As I came back to the theme of pleasure some years ago, I wanted to freshen my views a bit, so I went to a master on the subject. Reggie Ray’s book, Touching Enlightenment is a lodestone for me. I started to collate some of Reggie’s words into lists. I posted these words for my students:
These words help to clarify the profound gifts that moving toward pleasure rewards us with.
On the wall next to the pleasure words I put pain words. Ray describes all these physical sensations as embodiments of pain:
Pleasure and pain are on opposite ends of a continuum of mindbody experience.
There was a moment, those years ago, researching about pleasure, when I was halted in my preparations, stunned that I had been so blind to a fundamental problem in my teaching. I realized that if one experiences any pain—and most of us do—pleasure is a far country to reach! To invite someone in pain to head straight to pleasure may be setting them up for failure. “How can I move toward pleasure if I can’t stop thinking about this damn pain!?!”
Pleasure and pain, what else is there?
Concerned that I might alienate some of my students by thrusting them toward the impossible, I made another list. This is a list of neutral sensations or experiences that lie somewhere in the middle of the pleasure-pain continuum:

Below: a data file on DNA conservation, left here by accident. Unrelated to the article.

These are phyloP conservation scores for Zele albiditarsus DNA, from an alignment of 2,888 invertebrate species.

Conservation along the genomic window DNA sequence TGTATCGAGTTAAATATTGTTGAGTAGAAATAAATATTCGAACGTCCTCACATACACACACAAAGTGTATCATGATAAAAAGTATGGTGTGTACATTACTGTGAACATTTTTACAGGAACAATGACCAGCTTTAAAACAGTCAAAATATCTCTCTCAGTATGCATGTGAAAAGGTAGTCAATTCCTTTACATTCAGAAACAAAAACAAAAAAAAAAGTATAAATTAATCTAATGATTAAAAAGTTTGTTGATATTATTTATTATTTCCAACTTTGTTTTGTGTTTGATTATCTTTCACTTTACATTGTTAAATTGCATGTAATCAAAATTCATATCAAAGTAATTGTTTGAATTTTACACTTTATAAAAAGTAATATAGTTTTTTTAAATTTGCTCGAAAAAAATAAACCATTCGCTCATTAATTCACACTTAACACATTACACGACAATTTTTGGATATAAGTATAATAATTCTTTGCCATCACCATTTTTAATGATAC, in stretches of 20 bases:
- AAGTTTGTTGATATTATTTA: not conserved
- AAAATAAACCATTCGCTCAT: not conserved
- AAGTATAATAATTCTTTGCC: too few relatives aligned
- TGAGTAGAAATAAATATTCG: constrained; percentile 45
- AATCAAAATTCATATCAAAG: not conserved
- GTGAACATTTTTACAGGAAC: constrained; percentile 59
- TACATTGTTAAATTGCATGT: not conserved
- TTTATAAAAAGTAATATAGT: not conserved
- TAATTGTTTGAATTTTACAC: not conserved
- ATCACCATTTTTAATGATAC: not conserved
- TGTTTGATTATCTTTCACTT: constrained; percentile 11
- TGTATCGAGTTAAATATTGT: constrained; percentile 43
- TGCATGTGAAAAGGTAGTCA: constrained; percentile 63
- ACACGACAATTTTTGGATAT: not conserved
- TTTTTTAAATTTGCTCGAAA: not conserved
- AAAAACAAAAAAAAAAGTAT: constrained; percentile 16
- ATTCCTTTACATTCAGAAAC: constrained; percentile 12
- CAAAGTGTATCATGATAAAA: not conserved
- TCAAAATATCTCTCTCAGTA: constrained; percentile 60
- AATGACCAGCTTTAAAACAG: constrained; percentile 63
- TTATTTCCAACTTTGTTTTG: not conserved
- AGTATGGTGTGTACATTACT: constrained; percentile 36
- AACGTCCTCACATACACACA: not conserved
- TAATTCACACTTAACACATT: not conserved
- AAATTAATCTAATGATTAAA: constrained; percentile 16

Pressed Upon/Constrained—Free to Move/Unconstrained
All at Once—In Sequence
What Position (organization of body parts)?
What Orientation (organization of self in space)?
What Path (direction of movement in space)?
What Point of Initiation (from where the movement begins)?
… and any sense of “This is Different from That”
The neutral list keeps growing. Years ago, I added to it every time I taught, and even now, as I write, I am finding new ones. Some of us are synesthetes; we experience tone, color, timbre and texture in our physical sensations, qualities that are generally associated with sound, vision and touch. Some experience that parts of the body speak or have stories in them. Some move through images that are metaphors from everyday life or from fantastical realms. Others experience sensation as affect or abstraction. Any way of experiencing is welcome when considering the list of neutral sensations.